Remember the skullcrab from Black Edge I painted way back in June? It’s just a cracking little model, packed with character – what could better encapsulate the essence of 40k than a tiny robot-spider made from someone’s skull (presumably someone with quite a big head mind you)? Alas, for various reasons, the other two skullcrabs have sat untouched ever since. Inspired by the skullbirds however I realised it was time to expand my collection of skull-headed fauna and finally get them painted.
A group shot of the three finished skulls together. Checking the Black Edge store I notice that the skullcrabs aren’t currently available – although I’m hopeful that Mark (of HeresyOfUs – and the man behind Black Edge) is working on them, alongside his various other twisted and brilliant creations.
As the Imperial forces advance a scuttling wave of skullcrabs travels ahead of them.
Whilst I had skulls on the brain (surely a normal state of affairs) I nabbed this servo-skull for a quick repaint as well.
You really can’t have too many cherubs, servo-skulls and other skull-faced cyber-creatures in 40k so I’ll try to build some more in the near(-ish) future – watch this space!
This post is basically a plug for a mate but it’s also a hearty endorsement of an excellent new source of wonderfully gothic accoutrements for our hobby. Plus I just finished painting some skull-faced wildlife and that’s something everyone needs more of in their lives!
Followers of this blog will know I’m a long-standing fan of the blog Heresy of Us, especially Mark’s use of 3D printed components which he designs to include in his models. A new frontier has opened up in the hobby and, although I doubt that greenstuff is going anywhere, the arrival of a new creative medium is something to celebrate. Excitingly Mark now has a store, Black Edge 3D, where you can buy some of his designs, so I took the chance to get myself a set of his skullbirds as I’ve had my eye on them ever since I spotted them in pictures from the Chapel game last autumn.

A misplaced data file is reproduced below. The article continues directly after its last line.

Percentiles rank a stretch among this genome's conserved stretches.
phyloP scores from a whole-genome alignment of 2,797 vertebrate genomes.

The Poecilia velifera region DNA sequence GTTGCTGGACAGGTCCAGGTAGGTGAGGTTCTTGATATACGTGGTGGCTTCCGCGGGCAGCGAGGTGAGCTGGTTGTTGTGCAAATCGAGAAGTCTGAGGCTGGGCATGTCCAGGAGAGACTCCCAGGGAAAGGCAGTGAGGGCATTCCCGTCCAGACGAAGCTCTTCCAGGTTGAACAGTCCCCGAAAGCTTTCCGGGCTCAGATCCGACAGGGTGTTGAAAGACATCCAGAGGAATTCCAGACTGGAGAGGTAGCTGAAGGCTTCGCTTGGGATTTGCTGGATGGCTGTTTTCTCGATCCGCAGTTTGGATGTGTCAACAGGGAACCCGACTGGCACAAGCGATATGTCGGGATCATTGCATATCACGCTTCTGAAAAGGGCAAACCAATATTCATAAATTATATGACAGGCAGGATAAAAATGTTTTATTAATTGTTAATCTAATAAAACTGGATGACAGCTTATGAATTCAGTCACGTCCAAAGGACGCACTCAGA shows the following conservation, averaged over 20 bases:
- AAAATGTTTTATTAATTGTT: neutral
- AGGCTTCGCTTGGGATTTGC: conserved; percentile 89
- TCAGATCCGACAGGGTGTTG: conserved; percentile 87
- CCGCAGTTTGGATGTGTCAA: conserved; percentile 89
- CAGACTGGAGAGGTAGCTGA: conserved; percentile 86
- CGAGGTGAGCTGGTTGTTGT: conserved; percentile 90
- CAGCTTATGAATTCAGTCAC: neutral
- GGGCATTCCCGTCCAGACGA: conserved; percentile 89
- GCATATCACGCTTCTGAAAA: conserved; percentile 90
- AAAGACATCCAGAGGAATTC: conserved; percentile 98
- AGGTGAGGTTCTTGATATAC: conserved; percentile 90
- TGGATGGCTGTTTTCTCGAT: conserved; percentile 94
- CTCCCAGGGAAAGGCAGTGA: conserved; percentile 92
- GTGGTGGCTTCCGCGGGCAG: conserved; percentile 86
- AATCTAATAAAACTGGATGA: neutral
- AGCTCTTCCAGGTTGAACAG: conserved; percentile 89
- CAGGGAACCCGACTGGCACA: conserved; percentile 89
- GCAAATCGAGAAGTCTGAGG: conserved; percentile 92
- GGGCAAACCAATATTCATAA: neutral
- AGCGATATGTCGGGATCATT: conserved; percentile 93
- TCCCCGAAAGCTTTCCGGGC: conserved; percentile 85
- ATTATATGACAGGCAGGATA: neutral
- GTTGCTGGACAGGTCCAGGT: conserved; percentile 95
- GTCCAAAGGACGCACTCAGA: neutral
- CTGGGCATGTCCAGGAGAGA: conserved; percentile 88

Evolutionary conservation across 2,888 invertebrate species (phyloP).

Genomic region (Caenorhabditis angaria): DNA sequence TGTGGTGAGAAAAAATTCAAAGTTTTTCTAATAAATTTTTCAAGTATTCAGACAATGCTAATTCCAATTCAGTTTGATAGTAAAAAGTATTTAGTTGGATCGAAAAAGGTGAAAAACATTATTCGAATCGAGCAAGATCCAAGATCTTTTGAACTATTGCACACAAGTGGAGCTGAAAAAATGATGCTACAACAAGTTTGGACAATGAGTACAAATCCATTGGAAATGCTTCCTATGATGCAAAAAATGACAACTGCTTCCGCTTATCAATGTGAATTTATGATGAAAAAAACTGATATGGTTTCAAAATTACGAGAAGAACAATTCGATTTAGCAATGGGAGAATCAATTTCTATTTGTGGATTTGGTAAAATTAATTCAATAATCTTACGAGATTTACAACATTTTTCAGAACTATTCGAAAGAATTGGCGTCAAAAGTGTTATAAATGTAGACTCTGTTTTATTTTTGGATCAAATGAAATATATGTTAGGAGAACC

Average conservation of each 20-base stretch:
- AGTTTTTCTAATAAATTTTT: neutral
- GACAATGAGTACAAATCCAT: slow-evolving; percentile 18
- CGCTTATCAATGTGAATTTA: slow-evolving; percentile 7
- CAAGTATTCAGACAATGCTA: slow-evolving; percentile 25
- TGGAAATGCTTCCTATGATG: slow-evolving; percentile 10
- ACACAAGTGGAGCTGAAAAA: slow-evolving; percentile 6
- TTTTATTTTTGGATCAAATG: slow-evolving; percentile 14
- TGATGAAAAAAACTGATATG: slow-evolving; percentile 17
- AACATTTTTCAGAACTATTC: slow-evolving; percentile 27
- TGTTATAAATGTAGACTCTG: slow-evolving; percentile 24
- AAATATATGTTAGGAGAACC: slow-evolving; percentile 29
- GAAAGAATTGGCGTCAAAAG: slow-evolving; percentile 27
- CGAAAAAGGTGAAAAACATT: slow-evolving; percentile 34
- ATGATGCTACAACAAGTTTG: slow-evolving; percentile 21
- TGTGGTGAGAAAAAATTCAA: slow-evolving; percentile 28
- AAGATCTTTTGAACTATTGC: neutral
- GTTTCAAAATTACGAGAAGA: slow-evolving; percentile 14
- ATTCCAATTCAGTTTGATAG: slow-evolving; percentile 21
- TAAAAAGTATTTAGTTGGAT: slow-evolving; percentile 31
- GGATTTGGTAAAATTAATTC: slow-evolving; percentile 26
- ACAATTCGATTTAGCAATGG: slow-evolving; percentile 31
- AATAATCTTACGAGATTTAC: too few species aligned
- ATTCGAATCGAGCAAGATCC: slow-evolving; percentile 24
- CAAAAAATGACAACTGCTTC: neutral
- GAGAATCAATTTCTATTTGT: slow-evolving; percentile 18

They add a touch of the gothic to any 41st Millennium battlefield.
And of course they also look rather fitting in the darker corners of the Mortal Realms (or the Warhammer world if you’re old fashioned like me).
Of course, with birds like these, I wonder what the ornithologists look like? Food for some future creativity I suspect…
I planned this model to be my second contribution to Fembruary, alongside the genestealer hunting Imperial agent I showed previously, although truth be told she could equally fit in with Azazel’s call to make February “finish a neglected model month” as she’s been sitting untouched and unloved for almost a year. The wait is over however and, with both community challenges chaining me to my painting desk she’s finished at long last.
My aim for Fembruary was to paint powerful, non-sexualised women and I like to think that nothing ticks that box quite so well as a thousand year old, possibly possessed witch.
Of course, continuing the theme of cross-over projects and community challenges that seems to surround this model, she was originally envisioned as part of HeresyOfUs’ Chapel project. However as the rest of my Ordo Mors warband continues to languish in unpainted purgatory here she is with a squad of Imperial guardsmen for company. How the poor guardsmen feel about this we can only guess.
Something I was keen to emphasis with my Inquisitorial retinue for the Chapel is the “aloneness” of Inquisitor Morix. Here is a man who’s dedicated his life to rooting out heresy and specifically to working with the dead. Whilst many Inquisitorial warbands are made up of a cavalcade of crazy characters I felt that having too many friends and sidekicks along for the ride would reduce the sense of isolation I wanted to imbue him with. Of course he does have a few acolytes but I wanted to avoid creating a sense of community around him. Ultimately this isn’t the story of a group of friends fighting crime in the 41st Millennium, it’s the story of Inquisitor Morix and the others are very much just the supporting cast. Without him the group wouldn’t struggle onwards to complete his final mission, or return his body to Terra. They would simply scatter to pursue their own agendas.
As an aside I’ve often fancied putting together a retinue that leaned heavily on the traditional Inquisitorial tropes and my initial idea for this project was to make a group of Chapter-serfs tasked with the returning the body of the Space Marine they had served to be interred in the Chapel. Perhaps someday these projects will come together but in the meantime Morix is where the action is.
As yet I’m not certain which of the characters I’ve been making of the Chapel will actually make it into Morix’s retinue, but even so each has been pitched to avoid reducing the Inquisitor’s sense of isolation. The witch is a shunned, unsanctioned pysker – who may or may not be possessed already. The dwarf is a vat-bred creation who, despite being gifted with a razor sharp intelligence and a wealth of knowledge lacks any empathy or emotional range to avoid him questioning his lowly station or turning upon his rightful masters. The scout is a free agent, roaming alone ahead of the warband where his roguish behaviour and lax attitude to Inquisitorial protocol won’t get him into too much trouble with the boss. And yes, you’ve not seen him yet – but you will soon…